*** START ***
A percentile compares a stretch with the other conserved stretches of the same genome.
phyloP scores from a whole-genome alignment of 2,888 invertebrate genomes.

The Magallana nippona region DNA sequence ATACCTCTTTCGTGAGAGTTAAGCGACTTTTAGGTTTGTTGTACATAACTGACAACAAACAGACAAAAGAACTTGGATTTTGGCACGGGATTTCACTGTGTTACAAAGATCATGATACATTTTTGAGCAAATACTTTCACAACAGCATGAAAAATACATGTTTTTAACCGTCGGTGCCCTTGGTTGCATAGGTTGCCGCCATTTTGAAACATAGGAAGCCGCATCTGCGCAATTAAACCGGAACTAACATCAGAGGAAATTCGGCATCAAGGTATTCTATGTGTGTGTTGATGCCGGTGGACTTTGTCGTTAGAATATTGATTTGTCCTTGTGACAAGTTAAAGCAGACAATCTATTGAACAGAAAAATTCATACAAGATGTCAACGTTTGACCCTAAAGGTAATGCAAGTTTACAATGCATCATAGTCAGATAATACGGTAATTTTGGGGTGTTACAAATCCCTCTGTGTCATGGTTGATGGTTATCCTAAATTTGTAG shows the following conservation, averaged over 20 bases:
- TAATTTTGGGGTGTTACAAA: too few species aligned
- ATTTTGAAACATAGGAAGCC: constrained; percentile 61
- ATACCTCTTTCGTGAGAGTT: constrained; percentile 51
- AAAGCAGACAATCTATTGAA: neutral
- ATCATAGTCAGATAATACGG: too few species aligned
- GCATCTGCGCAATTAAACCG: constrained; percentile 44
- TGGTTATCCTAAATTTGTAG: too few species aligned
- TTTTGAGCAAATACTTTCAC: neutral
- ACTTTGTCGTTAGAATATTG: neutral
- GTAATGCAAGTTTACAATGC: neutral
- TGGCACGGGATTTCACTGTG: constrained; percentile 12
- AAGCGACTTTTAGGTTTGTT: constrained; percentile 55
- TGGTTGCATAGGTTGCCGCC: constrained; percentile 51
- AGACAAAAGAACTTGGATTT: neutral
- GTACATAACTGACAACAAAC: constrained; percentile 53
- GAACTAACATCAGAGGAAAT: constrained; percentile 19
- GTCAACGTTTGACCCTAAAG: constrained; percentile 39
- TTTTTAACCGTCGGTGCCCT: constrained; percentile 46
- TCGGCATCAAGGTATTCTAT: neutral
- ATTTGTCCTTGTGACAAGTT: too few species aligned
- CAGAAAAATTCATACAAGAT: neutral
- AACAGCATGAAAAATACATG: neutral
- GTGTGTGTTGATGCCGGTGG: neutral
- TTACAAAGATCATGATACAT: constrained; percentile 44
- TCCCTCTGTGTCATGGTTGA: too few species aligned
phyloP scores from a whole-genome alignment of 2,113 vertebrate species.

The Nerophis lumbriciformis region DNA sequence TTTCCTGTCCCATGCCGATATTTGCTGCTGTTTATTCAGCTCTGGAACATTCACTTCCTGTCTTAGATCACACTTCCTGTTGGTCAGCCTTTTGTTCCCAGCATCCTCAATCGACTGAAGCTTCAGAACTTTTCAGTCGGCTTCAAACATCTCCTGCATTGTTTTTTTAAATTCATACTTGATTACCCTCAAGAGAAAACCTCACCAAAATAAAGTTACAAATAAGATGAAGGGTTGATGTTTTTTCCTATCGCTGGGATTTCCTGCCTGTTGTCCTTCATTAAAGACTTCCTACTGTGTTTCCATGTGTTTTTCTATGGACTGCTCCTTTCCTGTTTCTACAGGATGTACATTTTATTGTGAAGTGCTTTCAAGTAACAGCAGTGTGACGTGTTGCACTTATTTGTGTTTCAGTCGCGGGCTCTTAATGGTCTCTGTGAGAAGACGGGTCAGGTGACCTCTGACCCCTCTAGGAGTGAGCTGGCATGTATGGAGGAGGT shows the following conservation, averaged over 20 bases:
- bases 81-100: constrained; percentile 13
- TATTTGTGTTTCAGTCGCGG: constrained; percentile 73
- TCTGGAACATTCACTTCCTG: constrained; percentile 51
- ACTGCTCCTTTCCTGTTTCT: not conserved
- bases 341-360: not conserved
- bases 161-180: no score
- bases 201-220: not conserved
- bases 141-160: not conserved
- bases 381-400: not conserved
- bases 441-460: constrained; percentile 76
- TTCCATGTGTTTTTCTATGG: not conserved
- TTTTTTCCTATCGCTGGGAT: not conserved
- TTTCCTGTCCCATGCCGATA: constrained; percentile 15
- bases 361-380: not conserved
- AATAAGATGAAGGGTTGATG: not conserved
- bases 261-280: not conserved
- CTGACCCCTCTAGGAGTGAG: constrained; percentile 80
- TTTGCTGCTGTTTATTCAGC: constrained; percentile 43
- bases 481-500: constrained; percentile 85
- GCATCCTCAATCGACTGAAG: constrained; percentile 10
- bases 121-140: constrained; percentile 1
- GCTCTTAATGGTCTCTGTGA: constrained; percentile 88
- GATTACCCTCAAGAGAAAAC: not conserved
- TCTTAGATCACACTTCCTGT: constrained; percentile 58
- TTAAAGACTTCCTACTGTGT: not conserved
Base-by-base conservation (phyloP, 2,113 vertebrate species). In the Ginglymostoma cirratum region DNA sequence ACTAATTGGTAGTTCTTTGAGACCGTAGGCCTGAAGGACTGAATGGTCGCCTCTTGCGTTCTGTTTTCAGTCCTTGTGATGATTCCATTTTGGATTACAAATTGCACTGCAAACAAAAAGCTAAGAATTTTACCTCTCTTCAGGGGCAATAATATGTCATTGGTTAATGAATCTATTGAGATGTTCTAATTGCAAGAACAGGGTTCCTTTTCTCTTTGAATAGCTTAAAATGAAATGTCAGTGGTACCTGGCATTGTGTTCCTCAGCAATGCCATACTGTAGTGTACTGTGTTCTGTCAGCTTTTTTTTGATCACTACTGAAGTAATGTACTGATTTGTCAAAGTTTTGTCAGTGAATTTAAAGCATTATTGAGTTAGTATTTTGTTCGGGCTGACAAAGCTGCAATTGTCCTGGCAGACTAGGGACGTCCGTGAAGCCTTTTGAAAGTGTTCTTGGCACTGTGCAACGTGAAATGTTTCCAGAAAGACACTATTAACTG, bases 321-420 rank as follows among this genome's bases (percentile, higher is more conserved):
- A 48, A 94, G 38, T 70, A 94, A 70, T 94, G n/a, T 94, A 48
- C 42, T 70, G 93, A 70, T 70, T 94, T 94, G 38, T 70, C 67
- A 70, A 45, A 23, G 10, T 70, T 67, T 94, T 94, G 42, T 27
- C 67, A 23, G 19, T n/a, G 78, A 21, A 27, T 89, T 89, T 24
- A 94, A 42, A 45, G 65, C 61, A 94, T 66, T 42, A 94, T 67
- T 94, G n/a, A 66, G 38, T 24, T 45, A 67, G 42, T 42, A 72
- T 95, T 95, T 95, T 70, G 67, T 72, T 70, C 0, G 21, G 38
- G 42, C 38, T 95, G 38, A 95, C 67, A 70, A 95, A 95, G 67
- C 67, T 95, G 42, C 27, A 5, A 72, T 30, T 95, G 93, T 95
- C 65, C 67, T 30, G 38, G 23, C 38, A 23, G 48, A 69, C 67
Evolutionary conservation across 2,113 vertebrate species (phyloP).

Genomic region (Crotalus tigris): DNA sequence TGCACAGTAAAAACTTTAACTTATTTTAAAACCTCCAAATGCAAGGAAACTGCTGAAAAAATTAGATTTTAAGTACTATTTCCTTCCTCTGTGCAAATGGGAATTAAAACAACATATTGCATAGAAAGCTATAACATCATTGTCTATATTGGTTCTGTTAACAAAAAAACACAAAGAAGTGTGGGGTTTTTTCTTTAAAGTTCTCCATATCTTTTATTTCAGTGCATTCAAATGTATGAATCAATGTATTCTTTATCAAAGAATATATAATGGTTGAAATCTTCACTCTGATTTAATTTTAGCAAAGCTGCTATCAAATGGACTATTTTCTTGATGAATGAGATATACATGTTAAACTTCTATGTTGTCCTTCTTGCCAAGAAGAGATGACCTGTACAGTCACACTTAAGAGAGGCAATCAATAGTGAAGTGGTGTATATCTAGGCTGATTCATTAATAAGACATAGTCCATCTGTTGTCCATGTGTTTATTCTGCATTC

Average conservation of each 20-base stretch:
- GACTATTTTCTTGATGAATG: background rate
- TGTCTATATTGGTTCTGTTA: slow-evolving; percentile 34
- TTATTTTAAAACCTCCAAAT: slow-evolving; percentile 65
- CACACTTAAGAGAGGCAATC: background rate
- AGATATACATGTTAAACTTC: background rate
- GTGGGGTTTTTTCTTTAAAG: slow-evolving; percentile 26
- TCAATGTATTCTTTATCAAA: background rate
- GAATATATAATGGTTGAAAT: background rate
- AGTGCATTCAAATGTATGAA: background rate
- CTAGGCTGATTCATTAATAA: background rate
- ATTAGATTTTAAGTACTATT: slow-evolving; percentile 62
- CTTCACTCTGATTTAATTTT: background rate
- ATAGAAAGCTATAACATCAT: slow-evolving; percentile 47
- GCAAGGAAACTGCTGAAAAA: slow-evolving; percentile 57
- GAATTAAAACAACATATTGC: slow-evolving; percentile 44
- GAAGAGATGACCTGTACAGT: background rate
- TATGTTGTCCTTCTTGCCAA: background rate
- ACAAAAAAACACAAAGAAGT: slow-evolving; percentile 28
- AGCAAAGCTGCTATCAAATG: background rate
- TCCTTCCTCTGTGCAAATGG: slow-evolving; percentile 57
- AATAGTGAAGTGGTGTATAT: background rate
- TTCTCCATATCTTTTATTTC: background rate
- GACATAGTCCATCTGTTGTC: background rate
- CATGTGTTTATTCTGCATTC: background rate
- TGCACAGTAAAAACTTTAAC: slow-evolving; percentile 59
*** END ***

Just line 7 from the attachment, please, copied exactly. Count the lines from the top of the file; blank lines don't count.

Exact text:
- AAAGCAGACAATCTATTGAA: neutral